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I'm on an OS X operating System, and I don't understand what the second field in the ls -l command is supposed to mean. Say I am inside an empty directory, and I create a single directory inside of it:

mkdir folder

When I run ls -l I get:

$ ls -l total 0 drwxr-xr-x 2 josh staff 68 Nov 17 15:45 folder

In this case the number of links to the directory is 2. I believe these links refer to the original directory name and the . entry inside the directory.

Now I add a file (not a folder) to the directory:

touch folder/file1

Now the output of ls -l looks like this:

$ ls -l total 0 drwxr-xr-x 3 josh staff 102 Nov 17 15:47 folder

Why is there now three links instead of two? For each new file I add, the number of links goes up by one. I see why this makes sense if I add a new subdirectory to the directory, as a new link (.. in the new folder) would be created, but not a new file. What are these extra numbers? Where do they come from?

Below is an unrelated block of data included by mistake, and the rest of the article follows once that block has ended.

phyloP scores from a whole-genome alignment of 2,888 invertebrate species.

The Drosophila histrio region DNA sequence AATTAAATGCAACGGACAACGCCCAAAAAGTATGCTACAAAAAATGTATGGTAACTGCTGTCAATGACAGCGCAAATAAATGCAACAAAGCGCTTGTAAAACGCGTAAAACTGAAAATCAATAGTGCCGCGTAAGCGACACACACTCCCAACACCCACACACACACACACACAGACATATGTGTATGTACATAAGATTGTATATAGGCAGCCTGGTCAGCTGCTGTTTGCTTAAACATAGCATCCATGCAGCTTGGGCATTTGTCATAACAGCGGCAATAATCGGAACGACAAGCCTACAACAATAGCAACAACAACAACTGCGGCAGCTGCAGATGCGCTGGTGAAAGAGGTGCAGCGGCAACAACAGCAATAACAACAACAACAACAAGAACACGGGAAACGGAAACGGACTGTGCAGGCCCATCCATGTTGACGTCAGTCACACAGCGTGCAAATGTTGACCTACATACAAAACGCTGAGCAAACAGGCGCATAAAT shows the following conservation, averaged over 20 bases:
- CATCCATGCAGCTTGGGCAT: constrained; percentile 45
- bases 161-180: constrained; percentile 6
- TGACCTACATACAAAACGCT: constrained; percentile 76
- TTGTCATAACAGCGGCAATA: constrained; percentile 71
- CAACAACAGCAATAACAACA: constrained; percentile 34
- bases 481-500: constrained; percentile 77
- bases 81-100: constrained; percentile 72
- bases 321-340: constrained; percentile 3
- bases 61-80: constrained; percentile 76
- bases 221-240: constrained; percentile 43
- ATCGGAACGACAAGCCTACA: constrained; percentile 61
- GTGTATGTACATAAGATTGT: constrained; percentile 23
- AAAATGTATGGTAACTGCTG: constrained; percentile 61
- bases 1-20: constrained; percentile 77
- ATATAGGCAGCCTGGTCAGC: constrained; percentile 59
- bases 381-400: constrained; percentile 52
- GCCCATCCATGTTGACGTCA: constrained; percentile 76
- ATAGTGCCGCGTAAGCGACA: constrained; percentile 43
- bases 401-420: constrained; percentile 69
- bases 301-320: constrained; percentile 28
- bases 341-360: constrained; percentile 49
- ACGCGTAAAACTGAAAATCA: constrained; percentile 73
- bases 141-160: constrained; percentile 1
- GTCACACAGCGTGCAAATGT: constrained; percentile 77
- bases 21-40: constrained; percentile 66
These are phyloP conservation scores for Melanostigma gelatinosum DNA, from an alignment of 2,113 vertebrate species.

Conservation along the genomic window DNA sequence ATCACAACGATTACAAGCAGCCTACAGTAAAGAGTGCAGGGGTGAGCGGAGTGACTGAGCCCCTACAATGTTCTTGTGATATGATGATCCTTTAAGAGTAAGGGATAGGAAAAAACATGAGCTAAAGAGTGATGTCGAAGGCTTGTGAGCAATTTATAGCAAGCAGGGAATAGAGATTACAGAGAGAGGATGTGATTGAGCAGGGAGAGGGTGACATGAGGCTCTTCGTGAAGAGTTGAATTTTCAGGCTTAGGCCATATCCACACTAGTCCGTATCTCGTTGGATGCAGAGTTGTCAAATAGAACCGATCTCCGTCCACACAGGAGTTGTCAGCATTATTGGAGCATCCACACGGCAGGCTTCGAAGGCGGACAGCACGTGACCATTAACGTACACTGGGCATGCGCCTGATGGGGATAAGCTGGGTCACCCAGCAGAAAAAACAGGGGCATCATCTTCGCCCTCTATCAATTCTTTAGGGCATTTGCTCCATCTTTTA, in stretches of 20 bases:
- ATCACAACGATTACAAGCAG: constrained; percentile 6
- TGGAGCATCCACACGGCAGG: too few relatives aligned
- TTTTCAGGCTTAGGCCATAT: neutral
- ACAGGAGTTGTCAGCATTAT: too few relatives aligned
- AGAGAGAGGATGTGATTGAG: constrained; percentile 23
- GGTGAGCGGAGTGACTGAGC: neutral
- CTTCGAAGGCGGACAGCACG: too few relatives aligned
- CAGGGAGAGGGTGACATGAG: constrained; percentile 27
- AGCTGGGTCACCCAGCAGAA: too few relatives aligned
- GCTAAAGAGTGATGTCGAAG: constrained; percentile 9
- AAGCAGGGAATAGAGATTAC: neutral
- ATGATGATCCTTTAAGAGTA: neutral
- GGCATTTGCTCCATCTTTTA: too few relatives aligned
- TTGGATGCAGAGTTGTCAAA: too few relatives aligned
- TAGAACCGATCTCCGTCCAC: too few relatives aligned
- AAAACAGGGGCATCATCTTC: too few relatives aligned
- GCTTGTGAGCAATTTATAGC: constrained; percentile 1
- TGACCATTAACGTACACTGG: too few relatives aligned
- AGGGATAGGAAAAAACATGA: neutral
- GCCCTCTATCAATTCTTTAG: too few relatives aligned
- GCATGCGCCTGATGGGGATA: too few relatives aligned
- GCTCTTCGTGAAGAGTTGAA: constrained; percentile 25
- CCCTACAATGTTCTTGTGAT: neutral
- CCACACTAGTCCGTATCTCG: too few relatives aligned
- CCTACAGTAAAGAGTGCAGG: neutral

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The link count is basically the number of places the file or directory is used. When it goes to zero, the file or directory is removed. Every file in a directory uses that directory, and a directory cannot be removed so long as there are files in it.

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